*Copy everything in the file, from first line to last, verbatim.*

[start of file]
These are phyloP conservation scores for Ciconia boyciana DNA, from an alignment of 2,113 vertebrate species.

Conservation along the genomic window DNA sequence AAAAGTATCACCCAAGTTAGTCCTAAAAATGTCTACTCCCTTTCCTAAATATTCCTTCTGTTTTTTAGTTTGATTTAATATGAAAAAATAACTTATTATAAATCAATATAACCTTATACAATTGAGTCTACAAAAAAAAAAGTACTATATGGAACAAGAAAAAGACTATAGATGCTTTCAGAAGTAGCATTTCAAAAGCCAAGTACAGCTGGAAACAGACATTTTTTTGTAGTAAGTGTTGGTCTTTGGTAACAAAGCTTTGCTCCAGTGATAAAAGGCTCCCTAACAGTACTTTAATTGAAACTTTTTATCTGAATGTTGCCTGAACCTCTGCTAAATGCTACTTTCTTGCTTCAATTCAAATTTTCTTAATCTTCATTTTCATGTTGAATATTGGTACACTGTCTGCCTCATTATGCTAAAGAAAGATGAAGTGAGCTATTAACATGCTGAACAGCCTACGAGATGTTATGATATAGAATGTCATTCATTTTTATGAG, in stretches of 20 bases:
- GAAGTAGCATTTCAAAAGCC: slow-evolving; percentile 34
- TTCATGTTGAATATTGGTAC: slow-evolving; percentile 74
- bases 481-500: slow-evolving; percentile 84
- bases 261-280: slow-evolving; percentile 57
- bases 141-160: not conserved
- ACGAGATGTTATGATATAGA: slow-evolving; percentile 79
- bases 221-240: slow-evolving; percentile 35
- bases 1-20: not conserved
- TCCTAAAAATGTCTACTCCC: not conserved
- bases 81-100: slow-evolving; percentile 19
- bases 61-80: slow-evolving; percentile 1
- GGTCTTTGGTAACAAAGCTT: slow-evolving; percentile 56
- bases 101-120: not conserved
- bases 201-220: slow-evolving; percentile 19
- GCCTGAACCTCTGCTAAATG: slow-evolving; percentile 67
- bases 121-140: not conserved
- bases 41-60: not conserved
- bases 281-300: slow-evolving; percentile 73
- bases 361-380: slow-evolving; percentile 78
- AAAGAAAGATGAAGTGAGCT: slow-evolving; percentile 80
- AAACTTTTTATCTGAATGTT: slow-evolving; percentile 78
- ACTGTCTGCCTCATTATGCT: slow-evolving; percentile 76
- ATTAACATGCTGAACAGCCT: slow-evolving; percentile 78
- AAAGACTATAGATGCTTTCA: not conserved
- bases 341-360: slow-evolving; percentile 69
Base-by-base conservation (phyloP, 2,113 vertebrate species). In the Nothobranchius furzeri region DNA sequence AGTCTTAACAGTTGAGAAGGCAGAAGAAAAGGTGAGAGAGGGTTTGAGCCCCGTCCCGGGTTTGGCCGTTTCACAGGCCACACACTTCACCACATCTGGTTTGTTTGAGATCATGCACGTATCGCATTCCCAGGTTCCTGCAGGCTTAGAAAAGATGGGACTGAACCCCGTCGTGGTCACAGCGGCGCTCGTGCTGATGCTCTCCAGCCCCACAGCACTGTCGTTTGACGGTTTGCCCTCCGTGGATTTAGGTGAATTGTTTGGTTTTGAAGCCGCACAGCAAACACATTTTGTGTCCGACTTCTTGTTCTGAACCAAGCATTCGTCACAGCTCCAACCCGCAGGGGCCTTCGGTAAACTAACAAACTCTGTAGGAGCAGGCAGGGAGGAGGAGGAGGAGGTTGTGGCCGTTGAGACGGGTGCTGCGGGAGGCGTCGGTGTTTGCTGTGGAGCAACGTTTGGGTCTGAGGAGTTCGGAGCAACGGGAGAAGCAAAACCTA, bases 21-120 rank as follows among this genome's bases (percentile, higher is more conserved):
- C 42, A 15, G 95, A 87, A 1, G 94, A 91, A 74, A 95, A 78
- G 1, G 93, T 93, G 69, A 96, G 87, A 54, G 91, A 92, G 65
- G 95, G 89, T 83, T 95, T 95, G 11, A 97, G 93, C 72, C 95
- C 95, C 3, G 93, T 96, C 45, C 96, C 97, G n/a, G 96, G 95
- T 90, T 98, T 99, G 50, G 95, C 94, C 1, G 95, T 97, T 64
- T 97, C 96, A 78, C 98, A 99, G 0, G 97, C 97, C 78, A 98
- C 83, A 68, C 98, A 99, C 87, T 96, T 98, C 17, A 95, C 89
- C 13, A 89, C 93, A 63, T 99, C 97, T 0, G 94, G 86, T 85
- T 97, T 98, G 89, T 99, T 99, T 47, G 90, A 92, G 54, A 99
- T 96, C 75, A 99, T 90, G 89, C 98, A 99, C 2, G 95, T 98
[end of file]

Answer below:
These are phyloP conservation scores for Ciconia boyciana DNA, from an alignment of 2,113 vertebrate species.

Conservation along the genomic window DNA sequence AAAAGTATCACCCAAGTTAGTCCTAAAAATGTCTACTCCCTTTCCTAAATATTCCTTCTGTTTTTTAGTTTGATTTAATATGAAAAAATAACTTATTATAAATCAATATAACCTTATACAATTGAGTCTACAAAAAAAAAAGTACTATATGGAACAAGAAAAAGACTATAGATGCTTTCAGAAGTAGCATTTCAAAAGCCAAGTACAGCTGGAAACAGACATTTTTTTGTAGTAAGTGTTGGTCTTTGGTAACAAAGCTTTGCTCCAGTGATAAAAGGCTCCCTAACAGTACTTTAATTGAAACTTTTTATCTGAATGTTGCCTGAACCTCTGCTAAATGCTACTTTCTTGCTTCAATTCAAATTTTCTTAATCTTCATTTTCATGTTGAATATTGGTACACTGTCTGCCTCATTATGCTAAAGAAAGATGAAGTGAGCTATTAACATGCTGAACAGCCTACGAGATGTTATGATATAGAATGTCATTCATTTTTATGAG, in stretches of 20 bases:
- GAAGTAGCATTTCAAAAGCC: slow-evolving; percentile 34
- TTCATGTTGAATATTGGTAC: slow-evolving; percentile 74
- bases 481-500: slow-evolving; percentile 84
- bases 261-280: slow-evolving; percentile 57
- bases 141-160: not conserved
- ACGAGATGTTATGATATAGA: slow-evolving; percentile 79
- bases 221-240: slow-evolving; percentile 35
- bases 1-20: not conserved
- TCCTAAAAATGTCTACTCCC: not conserved
- bases 81-100: slow-evolving; percentile 19
- bases 61-80: slow-evolving; percentile 1
- GGTCTTTGGTAACAAAGCTT: slow-evolving; percentile 56
- bases 101-120: not conserved
- bases 201-220: slow-evolving; percentile 19
- GCCTGAACCTCTGCTAAATG: slow-evolving; percentile 67
- bases 121-140: not conserved
- bases 41-60: not conserved
- bases 281-300: slow-evolving; percentile 73
- bases 361-380: slow-evolving; percentile 78
- AAAGAAAGATGAAGTGAGCT: slow-evolving; percentile 80
- AAACTTTTTATCTGAATGTT: slow-evolving; percentile 78
- ACTGTCTGCCTCATTATGCT: slow-evolving; percentile 76
- ATTAACATGCTGAACAGCCT: slow-evolving; percentile 78
- AAAGACTATAGATGCTTTCA: not conserved
- bases 341-360: slow-evolving; percentile 69
Base-by-base conservation (phyloP, 2,113 vertebrate species). In the Nothobranchius furzeri region DNA sequence AGTCTTAACAGTTGAGAAGGCAGAAGAAAAGGTGAGAGAGGGTTTGAGCCCCGTCCCGGGTTTGGCCGTTTCACAGGCCACACACTTCACCACATCTGGTTTGTTTGAGATCATGCACGTATCGCATTCCCAGGTTCCTGCAGGCTTAGAAAAGATGGGACTGAACCCCGTCGTGGTCACAGCGGCGCTCGTGCTGATGCTCTCCAGCCCCACAGCACTGTCGTTTGACGGTTTGCCCTCCGTGGATTTAGGTGAATTGTTTGGTTTTGAAGCCGCACAGCAAACACATTTTGTGTCCGACTTCTTGTTCTGAACCAAGCATTCGTCACAGCTCCAACCCGCAGGGGCCTTCGGTAAACTAACAAACTCTGTAGGAGCAGGCAGGGAGGAGGAGGAGGAGGTTGTGGCCGTTGAGACGGGTGCTGCGGGAGGCGTCGGTGTTTGCTGTGGAGCAACGTTTGGGTCTGAGGAGTTCGGAGCAACGGGAGAAGCAAAACCTA, bases 21-120 rank as follows among this genome's bases (percentile, higher is more conserved):
- C 42, A 15, G 95, A 87, A 1, G 94, A 91, A 74, A 95, A 78
- G 1, G 93, T 93, G 69, A 96, G 87, A 54, G 91, A 92, G 65
- G 95, G 89, T 83, T 95, T 95, G 11, A 97, G 93, C 72, C 95
- C 95, C 3, G 93, T 96, C 45, C 96, C 97, G n/a, G 96, G 95
- T 90, T 98, T 99, G 50, G 95, C 94, C 1, G 95, T 97, T 64
- T 97, C 96, A 78, C 98, A 99, G 0, G 97, C 97, C 78, A 98
- C 83, A 68, C 98, A 99, C 87, T 96, T 98, C 17, A 95, C 89
- C 13, A 89, C 93, A 63, T 99, C 97, T 0, G 94, G 86, T 85
- T 97, T 98, G 89, T 99, T 99, T 47, G 90, A 92, G 54, A 99
- T 96, C 75, A 99, T 90, G 89, C 98, A 99, C 2, G 95, T 98